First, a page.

U.S. flag

An official website of the United States government, Department of Justice.

NCJRS Virtual Library

The Virtual Library houses over 235,000 criminal justice resources, including all known OJP works.
Click here to search the NCJRS Virtual Library

Lawyer Turns Peacemaker

NCJ Number
ABA Journal Volume: 82 Dated: (August 1996) Pages: 54-62
R C Reuben
Date Published
9 pages
With mediation emerging as a popular form of alternative dispute resolution (ADR), the quest for common ground may force attorneys to reinterpret what they do in the future.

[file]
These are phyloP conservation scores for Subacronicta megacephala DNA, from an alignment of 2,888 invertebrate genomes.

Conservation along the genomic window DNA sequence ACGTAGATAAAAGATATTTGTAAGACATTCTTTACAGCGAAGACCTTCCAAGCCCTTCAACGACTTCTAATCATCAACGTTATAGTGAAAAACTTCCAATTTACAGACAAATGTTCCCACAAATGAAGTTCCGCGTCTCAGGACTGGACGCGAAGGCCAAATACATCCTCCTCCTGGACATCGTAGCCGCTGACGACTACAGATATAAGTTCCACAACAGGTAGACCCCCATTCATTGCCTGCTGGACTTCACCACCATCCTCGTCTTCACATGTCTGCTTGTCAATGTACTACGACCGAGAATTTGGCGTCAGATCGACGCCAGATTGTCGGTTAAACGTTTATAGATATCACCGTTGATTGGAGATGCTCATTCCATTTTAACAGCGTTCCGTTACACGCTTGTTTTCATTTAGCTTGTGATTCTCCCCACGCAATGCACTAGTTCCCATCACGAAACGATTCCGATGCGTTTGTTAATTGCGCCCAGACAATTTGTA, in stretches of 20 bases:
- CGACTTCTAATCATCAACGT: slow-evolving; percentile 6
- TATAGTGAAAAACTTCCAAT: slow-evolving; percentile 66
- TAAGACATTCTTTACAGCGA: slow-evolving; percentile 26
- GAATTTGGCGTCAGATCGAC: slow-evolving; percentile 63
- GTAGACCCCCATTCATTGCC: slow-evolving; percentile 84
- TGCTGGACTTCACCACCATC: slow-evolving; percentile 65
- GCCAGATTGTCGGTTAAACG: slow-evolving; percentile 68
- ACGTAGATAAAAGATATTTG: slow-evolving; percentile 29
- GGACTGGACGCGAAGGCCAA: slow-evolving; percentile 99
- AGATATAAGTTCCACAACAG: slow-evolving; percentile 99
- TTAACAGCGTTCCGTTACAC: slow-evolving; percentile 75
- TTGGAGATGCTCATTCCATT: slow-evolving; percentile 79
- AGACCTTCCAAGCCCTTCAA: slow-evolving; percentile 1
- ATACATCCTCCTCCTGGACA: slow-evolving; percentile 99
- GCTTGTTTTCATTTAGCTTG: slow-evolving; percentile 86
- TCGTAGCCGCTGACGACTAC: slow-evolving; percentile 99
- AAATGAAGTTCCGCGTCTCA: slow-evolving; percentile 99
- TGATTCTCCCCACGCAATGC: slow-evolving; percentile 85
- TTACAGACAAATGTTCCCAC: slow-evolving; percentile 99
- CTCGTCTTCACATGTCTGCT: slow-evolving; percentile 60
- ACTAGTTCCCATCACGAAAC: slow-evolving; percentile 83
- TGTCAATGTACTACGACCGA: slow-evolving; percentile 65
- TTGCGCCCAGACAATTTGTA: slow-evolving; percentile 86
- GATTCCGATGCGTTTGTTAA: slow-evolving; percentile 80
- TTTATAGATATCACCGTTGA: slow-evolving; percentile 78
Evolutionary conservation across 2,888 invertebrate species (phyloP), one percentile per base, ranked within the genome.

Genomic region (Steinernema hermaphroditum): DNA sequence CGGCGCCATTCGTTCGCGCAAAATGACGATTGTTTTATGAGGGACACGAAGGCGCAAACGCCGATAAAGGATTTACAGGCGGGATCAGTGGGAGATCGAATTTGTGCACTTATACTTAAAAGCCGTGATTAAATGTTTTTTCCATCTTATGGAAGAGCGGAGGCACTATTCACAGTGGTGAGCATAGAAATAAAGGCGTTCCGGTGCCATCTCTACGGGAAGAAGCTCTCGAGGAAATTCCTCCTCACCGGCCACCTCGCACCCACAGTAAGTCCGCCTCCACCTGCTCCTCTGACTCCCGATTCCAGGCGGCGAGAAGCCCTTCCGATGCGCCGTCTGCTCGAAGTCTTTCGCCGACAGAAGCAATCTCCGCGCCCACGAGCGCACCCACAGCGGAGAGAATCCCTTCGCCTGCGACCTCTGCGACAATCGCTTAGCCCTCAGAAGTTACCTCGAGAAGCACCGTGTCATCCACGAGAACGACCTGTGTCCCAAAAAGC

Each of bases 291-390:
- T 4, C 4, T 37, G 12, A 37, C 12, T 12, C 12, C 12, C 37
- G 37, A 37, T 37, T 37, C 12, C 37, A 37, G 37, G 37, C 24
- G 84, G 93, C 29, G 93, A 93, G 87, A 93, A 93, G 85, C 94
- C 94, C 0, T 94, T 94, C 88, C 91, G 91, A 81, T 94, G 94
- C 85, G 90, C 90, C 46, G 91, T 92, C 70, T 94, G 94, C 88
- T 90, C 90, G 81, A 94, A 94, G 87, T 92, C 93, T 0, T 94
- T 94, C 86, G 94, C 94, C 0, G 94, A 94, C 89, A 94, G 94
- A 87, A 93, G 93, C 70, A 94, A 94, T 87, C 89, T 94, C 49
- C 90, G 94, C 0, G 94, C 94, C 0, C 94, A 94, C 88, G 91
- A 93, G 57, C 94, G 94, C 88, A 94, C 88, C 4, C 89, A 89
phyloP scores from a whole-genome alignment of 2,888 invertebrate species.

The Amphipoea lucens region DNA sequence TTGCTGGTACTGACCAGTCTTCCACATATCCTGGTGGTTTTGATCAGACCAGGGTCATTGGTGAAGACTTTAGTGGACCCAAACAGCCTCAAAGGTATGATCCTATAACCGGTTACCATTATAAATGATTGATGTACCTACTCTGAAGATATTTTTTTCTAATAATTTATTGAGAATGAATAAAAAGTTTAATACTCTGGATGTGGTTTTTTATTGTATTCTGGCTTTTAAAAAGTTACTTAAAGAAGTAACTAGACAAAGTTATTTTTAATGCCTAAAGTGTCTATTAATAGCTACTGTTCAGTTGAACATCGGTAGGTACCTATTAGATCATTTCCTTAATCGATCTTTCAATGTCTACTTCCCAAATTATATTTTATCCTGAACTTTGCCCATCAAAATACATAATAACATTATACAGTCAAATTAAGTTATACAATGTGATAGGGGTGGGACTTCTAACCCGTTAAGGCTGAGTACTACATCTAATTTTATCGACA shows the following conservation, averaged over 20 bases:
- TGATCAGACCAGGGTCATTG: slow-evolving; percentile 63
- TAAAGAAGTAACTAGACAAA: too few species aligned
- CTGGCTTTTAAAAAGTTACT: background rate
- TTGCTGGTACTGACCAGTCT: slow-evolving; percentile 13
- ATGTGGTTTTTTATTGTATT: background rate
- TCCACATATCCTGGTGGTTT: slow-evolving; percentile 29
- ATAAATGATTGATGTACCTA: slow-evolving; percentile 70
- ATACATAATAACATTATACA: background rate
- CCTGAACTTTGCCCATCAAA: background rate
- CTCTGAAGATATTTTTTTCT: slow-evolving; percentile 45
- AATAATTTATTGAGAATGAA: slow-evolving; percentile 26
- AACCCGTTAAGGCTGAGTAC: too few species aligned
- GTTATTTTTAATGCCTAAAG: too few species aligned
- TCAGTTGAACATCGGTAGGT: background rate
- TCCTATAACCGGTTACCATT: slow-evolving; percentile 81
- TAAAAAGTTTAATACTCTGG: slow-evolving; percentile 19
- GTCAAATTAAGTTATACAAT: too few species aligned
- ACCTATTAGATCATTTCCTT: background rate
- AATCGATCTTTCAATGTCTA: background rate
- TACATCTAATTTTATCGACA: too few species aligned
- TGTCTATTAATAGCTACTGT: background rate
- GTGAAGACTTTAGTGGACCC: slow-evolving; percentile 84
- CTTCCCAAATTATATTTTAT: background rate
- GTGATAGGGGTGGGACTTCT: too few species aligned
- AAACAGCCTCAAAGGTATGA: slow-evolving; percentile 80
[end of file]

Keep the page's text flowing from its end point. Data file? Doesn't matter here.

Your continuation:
ADR is primed for growth, as witnessed by the expansion of court-related programs, the participation of lawyers and nonlawyers in mediation training seminars, and the pledge of many businesses and large law firms to consider ADR options. Critics of ADR, however, say it is just another assault on juries and the civil justice system and charge its secret, "kangaroo" courts delivered a skewed brand of justice that fails to provide adequate remedies for weaker parties such as women and minorities. The legal profession has long had a strained relationship with ADR. A fundamental difference between mediation and binding ADR methods is that parties decide themselves how to resolve their dispute in mediation. Nonetheless, mediation raises questions not found in law, and experienced lawyers trying their hand at mediation often find the mediation process awkward and frustrating. Differences between mediation and arbitration are discussed, as well as characteristics and qualifications of mediators, ethical standards of conduct for mediators, and the integration of ADR and the law. Because mediation and other ADR techniques are often forced on litigators and their clients by courts and legislatures and the growth of ADR seems assured, attorneys need to become aware of and skilled in ADR techniques. 1 figure and 6 photographs